Let $\Lambda(n)$ be the von Mangoldt function. The prime number theorem is equivalent to the statement that $\sum_{n \leq N} \Lambda(n) \approx N$. Defining $\lambda_{*}(n)= \Lambda(n)-1$ we may rewrite this as $S(N) = \sum_{n \leq N} \Lambda_{*}(n) =o(N)$. Now it is known that $|S(N)| \gg |N|^{1/2}$ infinitely often. Moreover, on the RH we have that $|S(N)| \ll N^{1/2}ln^2(N)$. Not that these estimates differ by a factor of $ln^2(N)$.

My question is the following: What do probabilistic considerations suggest the correct error term to be?

Let me suggest a model: Let $X_n$ be a sequence of independent random variables such that $X_n = \ln(n)-1$ with probability 1/ln(n) and $-1$ with probability $1-1/ln(n)$, and form the sum $T(N)= \sum_{n=1}^{N} X_n$. Is there an elementary function $E(N)$ such that $ \lim sup_N |T(N)|/E(n) = 1 $ holds almost surely?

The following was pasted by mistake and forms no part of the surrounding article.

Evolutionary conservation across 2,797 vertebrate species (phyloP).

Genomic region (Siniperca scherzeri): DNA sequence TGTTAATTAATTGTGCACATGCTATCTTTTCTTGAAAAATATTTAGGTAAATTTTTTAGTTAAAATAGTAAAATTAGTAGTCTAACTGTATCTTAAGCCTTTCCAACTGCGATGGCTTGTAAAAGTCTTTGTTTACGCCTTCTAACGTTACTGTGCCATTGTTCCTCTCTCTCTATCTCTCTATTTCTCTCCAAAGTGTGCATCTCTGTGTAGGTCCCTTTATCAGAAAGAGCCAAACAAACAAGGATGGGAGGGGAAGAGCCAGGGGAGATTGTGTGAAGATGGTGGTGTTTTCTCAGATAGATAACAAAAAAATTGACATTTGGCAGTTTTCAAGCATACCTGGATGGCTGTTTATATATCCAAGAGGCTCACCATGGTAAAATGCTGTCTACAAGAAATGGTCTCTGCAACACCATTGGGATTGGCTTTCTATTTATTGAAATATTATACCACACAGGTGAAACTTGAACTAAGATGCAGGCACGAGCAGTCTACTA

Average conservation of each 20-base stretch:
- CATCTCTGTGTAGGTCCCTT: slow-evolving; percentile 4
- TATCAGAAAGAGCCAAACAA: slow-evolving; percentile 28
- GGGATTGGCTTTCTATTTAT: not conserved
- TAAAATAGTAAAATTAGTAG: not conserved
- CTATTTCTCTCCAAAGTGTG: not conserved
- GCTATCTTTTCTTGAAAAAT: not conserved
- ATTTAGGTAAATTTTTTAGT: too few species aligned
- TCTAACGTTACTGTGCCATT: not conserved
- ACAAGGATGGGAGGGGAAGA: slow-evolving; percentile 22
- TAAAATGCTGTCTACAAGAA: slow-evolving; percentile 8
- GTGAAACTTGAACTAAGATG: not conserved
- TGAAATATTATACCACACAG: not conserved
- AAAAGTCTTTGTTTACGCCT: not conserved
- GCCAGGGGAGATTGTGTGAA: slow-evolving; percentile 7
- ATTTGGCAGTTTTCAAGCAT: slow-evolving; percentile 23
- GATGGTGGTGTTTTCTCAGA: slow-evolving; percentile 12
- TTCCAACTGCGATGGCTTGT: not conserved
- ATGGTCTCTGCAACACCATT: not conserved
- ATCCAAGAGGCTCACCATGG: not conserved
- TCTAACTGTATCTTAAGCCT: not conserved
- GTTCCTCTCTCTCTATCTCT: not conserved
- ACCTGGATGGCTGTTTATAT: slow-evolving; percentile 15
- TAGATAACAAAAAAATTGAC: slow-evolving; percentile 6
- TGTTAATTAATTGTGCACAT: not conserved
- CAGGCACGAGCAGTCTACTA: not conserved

Notice that if the primes had positive density in the integers and we adjusted our model accordingly the law of the iterated logarithm would allow us to take $E(N)$ to be a multiple of $|N|^{1/2}\ln\ln(N)$.

(More generally, I'm interested in understanding sums of the above form (that is independent random variables with slowly increases variance) if you know of an appropriate reference.)